Technological enthusiasm (blockchain, machine learning, artificial intelligence) will benefit from facing the realities of computer science research results, observe researchers Michel Raynal and Gérard Roucairol at a forum in “The World”.
stands. After the subprime mortgage crisis and its series of individual and collective bankruptcies, a man named Nakimoto (whose real identity is unknown) proposed in 2008 a digital currency system that should not be based on a central authority. In the minds of its inventors, such a dominant authority should be unreliable and suspect of fraudulent manipulation.
The new digital currency system must be based on the equal rights and obligations of all computers interconnected by the Internet that represent users who wish to exchange money. This is how the digital currency Bitcoin was born, and it has gained worldwide popularity.
For Bitcoin to be bought and sold, every computer involved must adhere to the same set of behavioral rules and communication protocols. A digital phalanx is then formed that contains currency transactions to guarantee their transparency, traceability, irrevocability and equal treatment. All the software that performs these functions forms what is called a blockchain system.
The system claims to secure the operations of its users, protect them from tampering with messages between computers or the identities of those computers, and prohibits theft such as “double-spending”. So it is thought to be implementing a form of sovereign egalitarianism, free from any centralized form of control, and able to make notarial deeds without a notary, without third-party attestation, without an arbitrator, without an intermediary, in a word, no leader or manager.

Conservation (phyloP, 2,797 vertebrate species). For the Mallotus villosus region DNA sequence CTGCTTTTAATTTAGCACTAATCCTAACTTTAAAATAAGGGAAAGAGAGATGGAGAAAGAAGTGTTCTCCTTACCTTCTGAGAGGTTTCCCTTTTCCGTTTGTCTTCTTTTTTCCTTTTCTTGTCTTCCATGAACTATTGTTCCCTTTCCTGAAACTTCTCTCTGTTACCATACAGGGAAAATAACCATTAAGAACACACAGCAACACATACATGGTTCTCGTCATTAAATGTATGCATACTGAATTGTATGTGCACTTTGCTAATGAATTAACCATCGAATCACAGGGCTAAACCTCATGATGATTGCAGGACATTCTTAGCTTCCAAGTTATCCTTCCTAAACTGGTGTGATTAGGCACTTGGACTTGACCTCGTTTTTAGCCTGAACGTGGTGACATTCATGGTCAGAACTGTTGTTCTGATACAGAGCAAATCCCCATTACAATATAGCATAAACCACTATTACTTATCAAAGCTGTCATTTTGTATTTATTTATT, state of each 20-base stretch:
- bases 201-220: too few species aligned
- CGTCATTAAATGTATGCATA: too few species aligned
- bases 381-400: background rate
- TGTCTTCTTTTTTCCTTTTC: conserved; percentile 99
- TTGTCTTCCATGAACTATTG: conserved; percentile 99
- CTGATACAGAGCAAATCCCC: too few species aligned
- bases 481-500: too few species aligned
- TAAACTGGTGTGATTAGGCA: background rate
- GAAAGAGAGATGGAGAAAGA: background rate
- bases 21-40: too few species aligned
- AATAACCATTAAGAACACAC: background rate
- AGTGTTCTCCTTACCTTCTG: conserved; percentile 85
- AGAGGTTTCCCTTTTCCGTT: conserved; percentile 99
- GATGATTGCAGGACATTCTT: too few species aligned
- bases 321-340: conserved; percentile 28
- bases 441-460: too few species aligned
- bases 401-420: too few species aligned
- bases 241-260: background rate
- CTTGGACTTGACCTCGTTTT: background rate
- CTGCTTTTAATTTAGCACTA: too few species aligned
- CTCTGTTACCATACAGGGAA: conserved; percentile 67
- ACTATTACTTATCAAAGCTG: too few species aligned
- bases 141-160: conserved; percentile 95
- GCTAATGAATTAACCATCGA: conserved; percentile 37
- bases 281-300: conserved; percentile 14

An act of faith, not a scientific reality
Alas, these promises are more an act of belief than a technological reality. To manage money, it is necessary to have a ledger that traces all transactions made and the identities of the parties involved at any time. All of these transactions are in complete chronological order, hence the name “blockchain”, with each block corresponding to a record of one or more executed transactions.
However, this egalitarian requirement requires each participant to have their own leader. Furthermore, each transaction requires consensus among the various stakeholders to authorize said transaction and ensure that these parties update their own books.